Spring (mid March to May) – High temperatures are in the range of 51F-61F, but do note that springs in Virginia are still a bit chilly during the transition phase. You can also expect roughly 4-5 inches of rainfall, so it’s good to keep an umbrella handy. Other than that, spring is a great time of the year with comfortable weather conditions returning back to life. Most residents also head to Shenandoah National Park and Blue Ridge Mountains during this time.

Summers (June to August) – Summers are hot, sticky and humid with temperatures in the range of 80F upto 100F. During peak summer month, it’s best to avoid stepping out in the afternoons. However, morning and evening temperatures are comfortable. Tropical storms are also prominent during summers and you can expect 4-5 inches of rainfall. On the plus side, summers are the best time for picnics, spending time at the beach and waterparks. A lot of tourists visit the state during these months.

Autumn (September to mid-November) – Fall is the most pleasant time of the year with temperatures in the range of 48F to 83F. Mabry Mill, Blue Ridge Parkway, Sherando Lake are few of the best places to catch a glimpse of the fall foliage.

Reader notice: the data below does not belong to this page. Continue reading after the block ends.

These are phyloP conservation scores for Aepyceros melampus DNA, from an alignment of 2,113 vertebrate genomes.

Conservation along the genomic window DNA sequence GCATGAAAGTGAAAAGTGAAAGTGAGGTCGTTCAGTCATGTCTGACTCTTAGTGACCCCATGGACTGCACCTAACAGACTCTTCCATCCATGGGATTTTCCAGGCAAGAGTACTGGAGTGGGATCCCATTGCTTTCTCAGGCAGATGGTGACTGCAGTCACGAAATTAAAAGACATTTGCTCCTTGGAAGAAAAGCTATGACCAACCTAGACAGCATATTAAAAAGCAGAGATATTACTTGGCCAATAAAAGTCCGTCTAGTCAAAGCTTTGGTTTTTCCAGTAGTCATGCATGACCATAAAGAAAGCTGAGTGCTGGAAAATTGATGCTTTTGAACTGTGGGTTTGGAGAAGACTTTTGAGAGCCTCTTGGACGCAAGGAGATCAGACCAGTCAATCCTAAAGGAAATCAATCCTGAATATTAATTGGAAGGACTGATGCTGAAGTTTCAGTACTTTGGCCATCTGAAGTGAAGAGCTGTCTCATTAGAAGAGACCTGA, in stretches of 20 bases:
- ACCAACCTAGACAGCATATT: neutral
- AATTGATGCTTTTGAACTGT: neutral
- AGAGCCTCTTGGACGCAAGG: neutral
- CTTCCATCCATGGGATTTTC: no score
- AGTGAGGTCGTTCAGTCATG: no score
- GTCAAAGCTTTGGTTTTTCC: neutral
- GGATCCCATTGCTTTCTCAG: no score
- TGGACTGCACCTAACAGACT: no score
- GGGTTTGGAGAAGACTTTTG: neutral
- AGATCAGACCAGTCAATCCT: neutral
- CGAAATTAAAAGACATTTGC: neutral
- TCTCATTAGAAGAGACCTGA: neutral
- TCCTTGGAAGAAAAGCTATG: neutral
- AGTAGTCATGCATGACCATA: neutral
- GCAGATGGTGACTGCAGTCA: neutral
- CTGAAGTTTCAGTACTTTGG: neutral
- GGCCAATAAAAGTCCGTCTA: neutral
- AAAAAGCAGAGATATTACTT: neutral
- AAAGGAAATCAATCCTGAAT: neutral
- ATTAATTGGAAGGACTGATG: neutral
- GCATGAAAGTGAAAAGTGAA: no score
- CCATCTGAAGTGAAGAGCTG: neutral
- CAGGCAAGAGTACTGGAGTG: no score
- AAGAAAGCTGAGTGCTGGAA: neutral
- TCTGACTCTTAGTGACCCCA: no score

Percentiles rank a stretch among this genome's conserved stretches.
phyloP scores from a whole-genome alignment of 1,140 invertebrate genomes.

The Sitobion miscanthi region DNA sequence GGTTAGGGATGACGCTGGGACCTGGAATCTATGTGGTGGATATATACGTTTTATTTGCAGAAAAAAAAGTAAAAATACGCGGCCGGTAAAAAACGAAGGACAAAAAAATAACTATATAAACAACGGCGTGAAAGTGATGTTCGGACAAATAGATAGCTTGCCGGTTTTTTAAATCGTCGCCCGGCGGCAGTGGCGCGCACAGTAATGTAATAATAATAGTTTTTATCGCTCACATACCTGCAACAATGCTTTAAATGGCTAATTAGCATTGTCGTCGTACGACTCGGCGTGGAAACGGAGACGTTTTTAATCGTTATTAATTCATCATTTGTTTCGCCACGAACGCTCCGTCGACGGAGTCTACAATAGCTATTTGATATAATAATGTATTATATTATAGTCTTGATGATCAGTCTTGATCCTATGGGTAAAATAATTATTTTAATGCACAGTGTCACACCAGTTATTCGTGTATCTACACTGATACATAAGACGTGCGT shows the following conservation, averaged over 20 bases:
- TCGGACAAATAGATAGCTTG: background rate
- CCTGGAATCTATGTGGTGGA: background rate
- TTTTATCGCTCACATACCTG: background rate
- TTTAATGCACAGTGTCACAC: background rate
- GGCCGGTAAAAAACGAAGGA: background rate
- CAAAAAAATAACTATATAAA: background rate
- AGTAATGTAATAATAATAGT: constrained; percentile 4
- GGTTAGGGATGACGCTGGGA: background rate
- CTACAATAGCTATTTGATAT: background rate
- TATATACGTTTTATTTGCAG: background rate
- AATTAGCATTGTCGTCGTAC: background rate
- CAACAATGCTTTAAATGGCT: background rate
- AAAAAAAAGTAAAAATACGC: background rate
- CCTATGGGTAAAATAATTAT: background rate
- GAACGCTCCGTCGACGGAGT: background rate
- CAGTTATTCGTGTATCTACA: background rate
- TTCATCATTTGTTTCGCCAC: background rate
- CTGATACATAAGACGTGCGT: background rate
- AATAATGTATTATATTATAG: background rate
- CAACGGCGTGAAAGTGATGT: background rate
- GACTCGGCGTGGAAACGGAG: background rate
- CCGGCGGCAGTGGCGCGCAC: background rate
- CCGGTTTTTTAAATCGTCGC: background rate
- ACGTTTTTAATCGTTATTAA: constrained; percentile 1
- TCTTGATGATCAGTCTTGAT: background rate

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Transportation In Virginia

The Virginia Department of Rail and Public Transportation (DRPT) is the agency that is responsible and operates all the modes of commute in the state. Over 69% of the commute in Virginia is catered towards 4 urban areas, solely because most of the population resides there. These areas are Northern Virginia, Richmond, Hampton roads and Fredericksburg. Overall, DRPT makes it easier for residents to commute by the following strings of transit options –

  • By the metro service in Northern Virginia, that is part of DC’s world class metrorail system.
  • By the Greater Richmond Transit Company (GRTC), which is an urban-suburban bus line serving downtown Richmond.
  • Via the agency ‘TRAFFIX’ in Hampton Roads that helps implement parking management plans, the formation of carpools, vanpools, telework options and many more
  • And lastly, through the Virginia Breeze Bus Lines that is your connection to small cities throughout the Shenandoah Valley.